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Heating and Cooling with Chilled Beams

Chilled beams are ceiling-suspended convection HVAC systems that use circulated chilled or heated water to induce air flow to cool or heat a building. First developed in Norway in 1975 and widely used throughout Europe for decades, chilled beam technology is slowly gaining in popularity here in the U.S. as an energy-efficient, low-maintenance option.

The term “beam” is somewhat of a misnomer, as chilled beams were named for their long, narrow appearance and are not part of a building’s structure. There are two basic types, passive and active. Both types can be recessed within a suspended ceiling system or mounted just below the ceiling. Multi-service chilled beams can integrate other building services such as lighting, sprinklers, smoke detectors, etc.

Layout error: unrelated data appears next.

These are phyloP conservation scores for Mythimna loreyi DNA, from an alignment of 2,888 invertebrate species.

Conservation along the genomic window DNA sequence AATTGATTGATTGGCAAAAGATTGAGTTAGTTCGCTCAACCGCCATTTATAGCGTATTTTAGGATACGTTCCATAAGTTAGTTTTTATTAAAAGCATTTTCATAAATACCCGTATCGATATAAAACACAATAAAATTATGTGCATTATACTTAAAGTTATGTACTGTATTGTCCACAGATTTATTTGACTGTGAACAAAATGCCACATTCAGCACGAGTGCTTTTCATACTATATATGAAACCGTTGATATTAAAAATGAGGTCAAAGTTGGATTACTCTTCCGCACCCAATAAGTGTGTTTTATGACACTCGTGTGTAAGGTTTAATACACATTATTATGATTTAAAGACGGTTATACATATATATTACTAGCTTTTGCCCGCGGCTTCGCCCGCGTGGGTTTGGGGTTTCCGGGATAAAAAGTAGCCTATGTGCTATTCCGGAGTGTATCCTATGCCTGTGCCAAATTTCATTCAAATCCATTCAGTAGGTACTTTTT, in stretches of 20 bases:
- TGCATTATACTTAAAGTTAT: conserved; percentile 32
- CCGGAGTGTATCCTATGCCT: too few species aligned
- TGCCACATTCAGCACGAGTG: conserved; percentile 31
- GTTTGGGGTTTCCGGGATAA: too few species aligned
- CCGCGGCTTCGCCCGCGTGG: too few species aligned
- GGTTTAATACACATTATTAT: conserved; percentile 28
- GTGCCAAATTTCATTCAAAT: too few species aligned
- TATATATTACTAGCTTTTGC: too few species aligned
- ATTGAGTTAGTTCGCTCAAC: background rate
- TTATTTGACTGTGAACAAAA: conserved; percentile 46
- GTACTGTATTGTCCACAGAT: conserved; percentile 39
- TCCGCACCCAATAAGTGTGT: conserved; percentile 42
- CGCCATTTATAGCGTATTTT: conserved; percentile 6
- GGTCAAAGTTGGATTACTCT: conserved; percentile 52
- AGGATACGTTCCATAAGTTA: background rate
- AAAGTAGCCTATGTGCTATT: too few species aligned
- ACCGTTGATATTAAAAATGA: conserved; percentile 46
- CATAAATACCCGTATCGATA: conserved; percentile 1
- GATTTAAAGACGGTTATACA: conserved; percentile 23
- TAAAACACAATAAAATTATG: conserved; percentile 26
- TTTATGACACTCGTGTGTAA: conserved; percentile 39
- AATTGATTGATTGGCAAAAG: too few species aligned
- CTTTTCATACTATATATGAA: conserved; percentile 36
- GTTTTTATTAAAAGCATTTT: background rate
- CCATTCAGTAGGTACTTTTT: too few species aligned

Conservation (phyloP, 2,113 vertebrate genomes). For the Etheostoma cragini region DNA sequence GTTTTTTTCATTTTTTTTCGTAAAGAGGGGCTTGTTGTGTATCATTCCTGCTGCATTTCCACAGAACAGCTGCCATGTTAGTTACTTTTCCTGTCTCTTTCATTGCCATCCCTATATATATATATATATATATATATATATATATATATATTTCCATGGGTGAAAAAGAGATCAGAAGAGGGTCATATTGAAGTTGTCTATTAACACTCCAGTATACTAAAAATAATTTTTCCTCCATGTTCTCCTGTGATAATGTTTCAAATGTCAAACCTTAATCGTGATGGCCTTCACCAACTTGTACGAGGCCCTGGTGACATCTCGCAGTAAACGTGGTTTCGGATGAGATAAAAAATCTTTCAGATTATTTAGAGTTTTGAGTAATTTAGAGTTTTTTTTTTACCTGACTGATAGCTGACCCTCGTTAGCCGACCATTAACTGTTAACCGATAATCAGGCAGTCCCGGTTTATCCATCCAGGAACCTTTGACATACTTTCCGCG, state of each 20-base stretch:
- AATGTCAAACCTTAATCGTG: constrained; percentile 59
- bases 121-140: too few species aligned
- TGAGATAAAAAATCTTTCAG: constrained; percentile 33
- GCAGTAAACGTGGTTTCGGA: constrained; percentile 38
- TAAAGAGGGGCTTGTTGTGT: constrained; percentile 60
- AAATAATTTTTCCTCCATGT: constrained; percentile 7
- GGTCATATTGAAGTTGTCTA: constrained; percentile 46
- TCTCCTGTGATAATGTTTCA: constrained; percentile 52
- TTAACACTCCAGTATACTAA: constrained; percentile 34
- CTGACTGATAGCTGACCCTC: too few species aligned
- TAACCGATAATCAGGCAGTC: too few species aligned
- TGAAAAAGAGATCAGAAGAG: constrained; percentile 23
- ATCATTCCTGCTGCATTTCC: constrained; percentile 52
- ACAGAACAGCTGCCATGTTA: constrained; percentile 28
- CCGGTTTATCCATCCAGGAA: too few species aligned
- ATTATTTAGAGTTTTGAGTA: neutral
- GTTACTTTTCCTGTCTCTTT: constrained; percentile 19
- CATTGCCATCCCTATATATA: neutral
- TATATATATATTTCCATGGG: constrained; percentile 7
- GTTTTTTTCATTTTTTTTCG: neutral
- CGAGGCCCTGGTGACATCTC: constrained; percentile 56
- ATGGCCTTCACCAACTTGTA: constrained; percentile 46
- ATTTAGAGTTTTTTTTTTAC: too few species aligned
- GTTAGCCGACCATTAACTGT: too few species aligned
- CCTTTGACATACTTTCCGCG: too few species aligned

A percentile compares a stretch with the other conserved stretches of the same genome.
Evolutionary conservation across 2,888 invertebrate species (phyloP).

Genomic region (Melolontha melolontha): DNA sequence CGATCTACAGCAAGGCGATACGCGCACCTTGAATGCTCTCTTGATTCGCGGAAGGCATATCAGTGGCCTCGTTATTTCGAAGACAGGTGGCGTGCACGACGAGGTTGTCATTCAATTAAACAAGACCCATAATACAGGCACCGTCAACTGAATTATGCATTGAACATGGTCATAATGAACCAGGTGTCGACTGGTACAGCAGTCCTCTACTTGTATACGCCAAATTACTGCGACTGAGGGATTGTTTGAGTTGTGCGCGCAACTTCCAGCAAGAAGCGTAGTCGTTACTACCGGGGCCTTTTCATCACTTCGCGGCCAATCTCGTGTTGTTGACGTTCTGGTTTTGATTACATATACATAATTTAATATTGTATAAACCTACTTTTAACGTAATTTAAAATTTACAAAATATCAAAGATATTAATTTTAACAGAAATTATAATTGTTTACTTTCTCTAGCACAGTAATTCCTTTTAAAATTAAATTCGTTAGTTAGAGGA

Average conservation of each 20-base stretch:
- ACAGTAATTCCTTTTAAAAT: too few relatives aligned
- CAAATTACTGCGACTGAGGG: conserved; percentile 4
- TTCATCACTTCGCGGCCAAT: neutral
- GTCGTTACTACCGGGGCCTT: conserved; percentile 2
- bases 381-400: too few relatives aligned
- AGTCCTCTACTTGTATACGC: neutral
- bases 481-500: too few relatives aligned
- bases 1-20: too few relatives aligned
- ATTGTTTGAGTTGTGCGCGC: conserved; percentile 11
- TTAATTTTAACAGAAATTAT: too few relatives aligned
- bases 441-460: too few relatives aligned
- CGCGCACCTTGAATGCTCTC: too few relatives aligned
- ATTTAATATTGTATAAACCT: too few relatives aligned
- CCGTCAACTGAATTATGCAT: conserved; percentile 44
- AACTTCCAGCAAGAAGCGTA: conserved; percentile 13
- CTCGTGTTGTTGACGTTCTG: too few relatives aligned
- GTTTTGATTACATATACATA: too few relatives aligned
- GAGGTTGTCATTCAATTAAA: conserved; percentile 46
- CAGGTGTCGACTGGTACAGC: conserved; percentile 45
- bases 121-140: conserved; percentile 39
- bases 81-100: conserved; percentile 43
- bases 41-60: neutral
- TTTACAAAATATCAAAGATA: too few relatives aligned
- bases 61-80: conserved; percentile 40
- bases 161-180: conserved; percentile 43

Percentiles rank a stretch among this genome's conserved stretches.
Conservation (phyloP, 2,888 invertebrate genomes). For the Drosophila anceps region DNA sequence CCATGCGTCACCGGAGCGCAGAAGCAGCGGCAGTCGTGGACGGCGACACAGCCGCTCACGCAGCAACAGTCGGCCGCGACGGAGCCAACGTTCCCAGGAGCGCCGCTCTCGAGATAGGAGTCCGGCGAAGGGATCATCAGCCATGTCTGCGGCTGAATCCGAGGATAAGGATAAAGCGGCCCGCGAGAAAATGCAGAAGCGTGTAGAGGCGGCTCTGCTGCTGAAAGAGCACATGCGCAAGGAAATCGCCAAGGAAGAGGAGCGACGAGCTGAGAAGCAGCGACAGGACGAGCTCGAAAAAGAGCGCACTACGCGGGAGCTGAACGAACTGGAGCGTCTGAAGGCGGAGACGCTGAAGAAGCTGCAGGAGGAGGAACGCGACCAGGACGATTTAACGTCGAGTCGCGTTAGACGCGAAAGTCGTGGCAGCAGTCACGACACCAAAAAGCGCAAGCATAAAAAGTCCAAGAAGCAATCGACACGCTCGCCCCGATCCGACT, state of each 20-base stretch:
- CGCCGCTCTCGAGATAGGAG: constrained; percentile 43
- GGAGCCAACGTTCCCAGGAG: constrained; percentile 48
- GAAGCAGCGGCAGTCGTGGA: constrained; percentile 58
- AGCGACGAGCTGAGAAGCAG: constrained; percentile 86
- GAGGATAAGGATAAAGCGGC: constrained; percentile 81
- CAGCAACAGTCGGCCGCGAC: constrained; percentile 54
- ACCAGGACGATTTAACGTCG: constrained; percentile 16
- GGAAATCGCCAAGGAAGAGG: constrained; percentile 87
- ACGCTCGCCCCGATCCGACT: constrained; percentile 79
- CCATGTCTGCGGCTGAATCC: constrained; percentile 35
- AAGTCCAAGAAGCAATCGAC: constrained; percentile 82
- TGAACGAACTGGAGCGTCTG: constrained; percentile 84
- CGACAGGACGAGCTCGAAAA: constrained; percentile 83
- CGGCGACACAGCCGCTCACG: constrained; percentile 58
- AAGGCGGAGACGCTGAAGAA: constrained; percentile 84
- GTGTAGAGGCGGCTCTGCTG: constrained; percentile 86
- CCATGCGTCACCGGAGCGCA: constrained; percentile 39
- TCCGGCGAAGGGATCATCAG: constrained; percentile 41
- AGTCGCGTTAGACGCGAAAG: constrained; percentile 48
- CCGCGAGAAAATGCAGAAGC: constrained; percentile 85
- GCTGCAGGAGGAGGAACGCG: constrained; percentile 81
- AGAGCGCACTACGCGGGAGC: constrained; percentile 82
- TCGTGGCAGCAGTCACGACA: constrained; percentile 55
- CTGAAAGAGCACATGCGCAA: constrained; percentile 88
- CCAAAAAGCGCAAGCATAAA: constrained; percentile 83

On passive chilled beam systems, chilled water is circulated through a cooling coil. The cooled air passing over the coil naturally descends as warm air continually rises, resulting in convective air motion that cools the space. An active chilled beam relies on primary air supply introduced through high-velocity nozzles to induce air flow up through the beam and back down into the room. Active beams provide greater cooling capacity and better humidity control than passive systems, and can be used for both heating and cooling.

There are numerous advantages to chilled beam technology over conventional systems, depending on the application. These include significant energy savings, simplicity of design and control, smaller ductwork and air-handling units, less noise, minimal maintenance, increased occupant comfort, and improved indoor air quality. Disadvantages are dew-point and humidity control concerns, appearance, conflicts with lighting and other ceiling-mounted devices, and ceiling height limitations (chilled beams are not suitable for ceilings higher than 14 feet).

For more information on chilled beams and whether they are a good option for your building, please contact MSC at 973-884-5000.


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